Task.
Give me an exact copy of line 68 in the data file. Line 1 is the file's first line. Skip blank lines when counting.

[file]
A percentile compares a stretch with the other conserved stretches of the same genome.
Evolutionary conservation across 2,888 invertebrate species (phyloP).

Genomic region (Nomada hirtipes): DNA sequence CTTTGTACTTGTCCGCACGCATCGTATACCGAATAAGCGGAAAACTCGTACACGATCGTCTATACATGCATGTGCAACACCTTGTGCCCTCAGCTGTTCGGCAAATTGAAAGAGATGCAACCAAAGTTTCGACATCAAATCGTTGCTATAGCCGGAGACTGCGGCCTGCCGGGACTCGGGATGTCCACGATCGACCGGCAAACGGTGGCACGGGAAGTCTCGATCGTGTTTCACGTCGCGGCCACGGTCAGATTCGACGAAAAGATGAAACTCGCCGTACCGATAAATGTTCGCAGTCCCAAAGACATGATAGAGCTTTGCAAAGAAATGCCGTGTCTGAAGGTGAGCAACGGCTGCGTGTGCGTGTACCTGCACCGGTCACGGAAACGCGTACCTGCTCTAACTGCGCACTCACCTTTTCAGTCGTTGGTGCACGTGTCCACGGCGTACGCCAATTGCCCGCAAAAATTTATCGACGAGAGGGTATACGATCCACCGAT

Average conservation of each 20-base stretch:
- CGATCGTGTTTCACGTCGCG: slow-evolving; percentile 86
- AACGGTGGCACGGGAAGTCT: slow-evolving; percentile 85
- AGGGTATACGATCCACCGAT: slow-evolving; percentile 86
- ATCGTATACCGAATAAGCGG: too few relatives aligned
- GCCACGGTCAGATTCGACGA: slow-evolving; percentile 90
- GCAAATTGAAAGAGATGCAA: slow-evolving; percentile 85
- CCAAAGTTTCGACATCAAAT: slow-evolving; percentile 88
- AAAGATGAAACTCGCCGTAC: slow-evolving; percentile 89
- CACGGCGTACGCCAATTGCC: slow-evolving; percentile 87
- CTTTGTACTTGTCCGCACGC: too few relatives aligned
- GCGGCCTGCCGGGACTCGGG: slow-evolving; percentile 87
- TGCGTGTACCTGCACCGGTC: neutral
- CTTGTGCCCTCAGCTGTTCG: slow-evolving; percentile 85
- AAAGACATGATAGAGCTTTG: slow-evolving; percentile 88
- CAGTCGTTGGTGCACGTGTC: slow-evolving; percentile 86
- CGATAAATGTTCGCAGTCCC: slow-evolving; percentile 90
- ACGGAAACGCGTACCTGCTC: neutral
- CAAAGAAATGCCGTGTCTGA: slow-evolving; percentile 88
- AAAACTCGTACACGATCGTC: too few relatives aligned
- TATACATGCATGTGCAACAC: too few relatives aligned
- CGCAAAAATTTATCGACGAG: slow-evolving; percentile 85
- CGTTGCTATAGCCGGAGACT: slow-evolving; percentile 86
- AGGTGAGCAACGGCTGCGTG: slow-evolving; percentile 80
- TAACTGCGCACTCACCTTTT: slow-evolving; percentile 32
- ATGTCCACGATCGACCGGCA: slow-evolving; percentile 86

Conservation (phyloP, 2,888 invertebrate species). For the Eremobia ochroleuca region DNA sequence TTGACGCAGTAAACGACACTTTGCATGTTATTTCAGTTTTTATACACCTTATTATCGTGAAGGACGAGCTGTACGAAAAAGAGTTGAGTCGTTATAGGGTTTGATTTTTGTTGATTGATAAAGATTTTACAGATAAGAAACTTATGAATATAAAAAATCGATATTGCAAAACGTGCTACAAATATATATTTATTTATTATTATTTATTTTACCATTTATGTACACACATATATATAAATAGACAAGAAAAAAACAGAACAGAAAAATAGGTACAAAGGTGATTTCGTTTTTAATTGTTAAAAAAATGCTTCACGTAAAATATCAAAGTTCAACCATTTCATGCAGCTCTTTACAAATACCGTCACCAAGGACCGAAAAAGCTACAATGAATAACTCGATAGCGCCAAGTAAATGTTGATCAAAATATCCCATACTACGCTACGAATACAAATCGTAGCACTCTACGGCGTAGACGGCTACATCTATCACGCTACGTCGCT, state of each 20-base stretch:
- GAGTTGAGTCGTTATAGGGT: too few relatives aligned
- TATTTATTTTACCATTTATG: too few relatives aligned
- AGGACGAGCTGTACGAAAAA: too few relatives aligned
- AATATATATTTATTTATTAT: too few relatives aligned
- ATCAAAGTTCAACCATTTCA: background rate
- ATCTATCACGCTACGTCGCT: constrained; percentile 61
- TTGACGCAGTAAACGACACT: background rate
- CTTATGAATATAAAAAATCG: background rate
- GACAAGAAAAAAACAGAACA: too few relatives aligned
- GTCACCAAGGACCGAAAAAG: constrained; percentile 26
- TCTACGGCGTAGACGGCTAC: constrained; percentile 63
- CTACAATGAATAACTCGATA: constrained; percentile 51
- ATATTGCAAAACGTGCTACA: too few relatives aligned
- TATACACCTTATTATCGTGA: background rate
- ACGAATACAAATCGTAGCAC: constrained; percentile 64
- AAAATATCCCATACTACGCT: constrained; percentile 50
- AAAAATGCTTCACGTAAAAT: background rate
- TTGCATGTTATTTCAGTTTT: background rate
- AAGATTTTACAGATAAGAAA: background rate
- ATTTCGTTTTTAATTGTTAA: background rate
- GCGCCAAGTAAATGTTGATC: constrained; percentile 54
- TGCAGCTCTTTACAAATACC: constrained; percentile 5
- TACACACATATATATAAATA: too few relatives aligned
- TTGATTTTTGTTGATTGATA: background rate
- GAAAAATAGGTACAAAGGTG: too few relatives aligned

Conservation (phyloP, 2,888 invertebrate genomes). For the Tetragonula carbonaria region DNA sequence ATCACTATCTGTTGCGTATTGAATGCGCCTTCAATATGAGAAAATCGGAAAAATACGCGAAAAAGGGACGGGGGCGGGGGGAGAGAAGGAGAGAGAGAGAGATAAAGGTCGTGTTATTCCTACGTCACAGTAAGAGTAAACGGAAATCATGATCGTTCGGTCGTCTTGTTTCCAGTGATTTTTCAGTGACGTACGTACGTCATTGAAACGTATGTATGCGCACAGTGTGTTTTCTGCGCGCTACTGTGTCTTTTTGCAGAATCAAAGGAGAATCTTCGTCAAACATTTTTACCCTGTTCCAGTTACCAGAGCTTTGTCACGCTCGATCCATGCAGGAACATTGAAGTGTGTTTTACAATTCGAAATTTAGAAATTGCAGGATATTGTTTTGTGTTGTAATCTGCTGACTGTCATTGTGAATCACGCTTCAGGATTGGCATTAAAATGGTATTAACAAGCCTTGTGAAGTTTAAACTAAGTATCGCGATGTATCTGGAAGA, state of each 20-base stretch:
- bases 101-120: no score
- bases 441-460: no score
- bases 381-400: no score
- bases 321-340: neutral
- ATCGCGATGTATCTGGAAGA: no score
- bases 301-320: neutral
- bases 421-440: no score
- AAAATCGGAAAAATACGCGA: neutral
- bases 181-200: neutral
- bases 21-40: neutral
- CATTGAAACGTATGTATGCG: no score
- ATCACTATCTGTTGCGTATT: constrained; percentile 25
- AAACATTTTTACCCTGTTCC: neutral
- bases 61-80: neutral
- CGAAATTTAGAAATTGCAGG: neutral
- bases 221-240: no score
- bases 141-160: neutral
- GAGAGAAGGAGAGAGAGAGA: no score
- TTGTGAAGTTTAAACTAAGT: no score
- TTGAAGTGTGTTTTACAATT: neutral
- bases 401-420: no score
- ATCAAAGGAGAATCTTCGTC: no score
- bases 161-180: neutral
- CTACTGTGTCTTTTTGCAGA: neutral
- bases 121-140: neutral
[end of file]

- ATCACTATCTGTTGCGTATT: constrained; percentile 25